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Baby Universe

A picture of our universe from the first moments of its existence helps explain why it looks the way it does.

by Jo Locke

Photo courtesy of NASA/WMAP Science Team

The new picture of the early universe shows tiny temperature fluctuations in CMB, where red and blue colours indicate warmer and cooler spots. The white lines show the direction of polarisation of the oldest light.

For centuries, people have looked up at the stars and wondered why they are scattered the way they are in the night sky. Scientists still haven't completely solved this, but in March 2006 some researchers came a whole lot closer to understanding how our universe came to look the way it does. Using data from a NASA satellite, they were able to capture in the greatest detail yet a picture of the light from our universe dating back to instants after the Big Bang when it was first created. It's a breakthrough in cosmological research since it has allowed scientists to gaze back to the first trillionth of a second of our universe and distinguish between different versions of what happened in those crucial instants after the Big Bang.

The light that scientists are observing is cosmic microwave background radiation (CMB), or the afterglow of light that still remains from the Big Bang 13.7 billion years ago. The Wilkinson Microwave Anisotropy Probe (WMAP) satellite, launched in 2001 and now a million miles from Earth in the direction opposite the sun, has been measuring minute temperature fluctuations in the afterglow for three years. In 2003, the temperature fluctuations it had recorded had produced a very detailed picture of the early universe and allowed scientists to get answers to questions about the age of the universe, its composition and how it developed. Since then, the satellite has been looking at polarisation, or the pattern of the residual afterglow, a signal less than a hundred times weaker that the previous temperature maps. This data has added detail to the picture obtained in 2003 and has determined that the first stars were formed 400 million years after the Big Bang. "This is brand new territory," said Princeton University physicist Lyman Page, a WMAP team member. "We are quantifying the cosmos in a different way to open up a new window for understanding the universe in its earliest times."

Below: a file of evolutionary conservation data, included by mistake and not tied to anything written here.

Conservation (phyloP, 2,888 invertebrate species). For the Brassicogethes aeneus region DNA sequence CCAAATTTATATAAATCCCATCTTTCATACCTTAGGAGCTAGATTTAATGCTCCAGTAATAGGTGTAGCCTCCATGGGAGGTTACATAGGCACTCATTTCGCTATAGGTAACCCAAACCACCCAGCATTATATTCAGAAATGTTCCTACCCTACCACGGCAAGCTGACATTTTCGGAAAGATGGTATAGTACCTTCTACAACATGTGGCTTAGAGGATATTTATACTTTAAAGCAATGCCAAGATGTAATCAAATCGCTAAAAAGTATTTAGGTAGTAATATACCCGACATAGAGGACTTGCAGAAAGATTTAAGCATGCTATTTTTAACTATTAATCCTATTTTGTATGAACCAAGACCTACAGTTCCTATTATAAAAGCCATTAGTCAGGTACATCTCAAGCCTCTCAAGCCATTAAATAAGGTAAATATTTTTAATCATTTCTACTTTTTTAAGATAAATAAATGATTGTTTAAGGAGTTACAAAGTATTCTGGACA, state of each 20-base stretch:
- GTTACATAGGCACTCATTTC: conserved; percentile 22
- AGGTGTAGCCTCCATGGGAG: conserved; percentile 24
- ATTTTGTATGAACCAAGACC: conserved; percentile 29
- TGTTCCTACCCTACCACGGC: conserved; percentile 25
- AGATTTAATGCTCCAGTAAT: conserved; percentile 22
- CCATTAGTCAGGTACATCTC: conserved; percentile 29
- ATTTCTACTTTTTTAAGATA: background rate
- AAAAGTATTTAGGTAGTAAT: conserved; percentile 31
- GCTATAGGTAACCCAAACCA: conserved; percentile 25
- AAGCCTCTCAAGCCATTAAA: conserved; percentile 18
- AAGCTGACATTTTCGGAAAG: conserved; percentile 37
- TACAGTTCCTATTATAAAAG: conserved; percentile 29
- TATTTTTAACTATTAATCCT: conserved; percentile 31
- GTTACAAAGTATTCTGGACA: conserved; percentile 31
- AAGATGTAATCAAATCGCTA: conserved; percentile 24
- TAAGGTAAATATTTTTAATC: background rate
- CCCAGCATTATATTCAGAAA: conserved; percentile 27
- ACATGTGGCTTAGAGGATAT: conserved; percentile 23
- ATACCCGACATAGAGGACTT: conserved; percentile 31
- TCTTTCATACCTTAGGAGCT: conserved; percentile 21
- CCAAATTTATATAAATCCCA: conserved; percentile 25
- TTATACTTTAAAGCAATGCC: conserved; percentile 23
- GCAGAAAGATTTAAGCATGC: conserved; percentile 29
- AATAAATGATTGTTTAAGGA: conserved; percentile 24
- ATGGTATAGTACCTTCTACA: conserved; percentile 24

Photo courtesy of NASA/WMAP Science Team

Artist's rendition of the WMAP spacecraft.

This recent data is groundbreaking since it is the first evidence to support the theory of inflation, first proposed 25 years ago. The theory states that in the instants after the Big Bang, the universe expanded at an incredible rate. This rapid expansion, which is thought to have caused the volume of the universe to expand from just a few centimetres to about 18 billion light years in a fleeting moment, left its mark as rips or tears, called quantum fluctuations, in the very early universe. These were thought to have been amplified in the CMB radiation, and in the images from the WMAP satellite, scientists were able to see evidence of this as variations in brightness.

In addition to supporting the inflation theory, the new WMAP data also supports theories of what happened to matter and energy in the 13.7 billion years since the Big Bang. Fluctuations in density seen in the images are considered to be a sort of template for star and galaxy formation and life. They reveal that only 4% of our universe is made up of atoms, whereas 74% is a mysterious dark energy and 22% is unidentified dark matter. Dark energy is thought to be what is causing our universe to continue to expand, albeit much more slowly than during the moments of inflation.

Photo courtesy of NASA/WMAP Science Team

Universe Timeline: This image shows that the expansion of the universe has been quite gradual after the initial period of inflation.

Obtaining data that supports cosmological theories is a big step forward in truly understanding the universe. Since the accidental discovery of CMB radiation in 1978, researchers have been slowly filling in the picture of how the universe was formed. As WMAP scientist David Spergel says: "When I started in this field we had lots of competing ideas about what was going on, we didn't know what the shape of the universe was, we didn't understand where galaxies come from, and now all the pieces seem to fit, and we seem to have a coherent model that ties with what we see in the early universe".

For more info, visit:

WMAP Press Release

WMAP reveals infant universe

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First Science 2014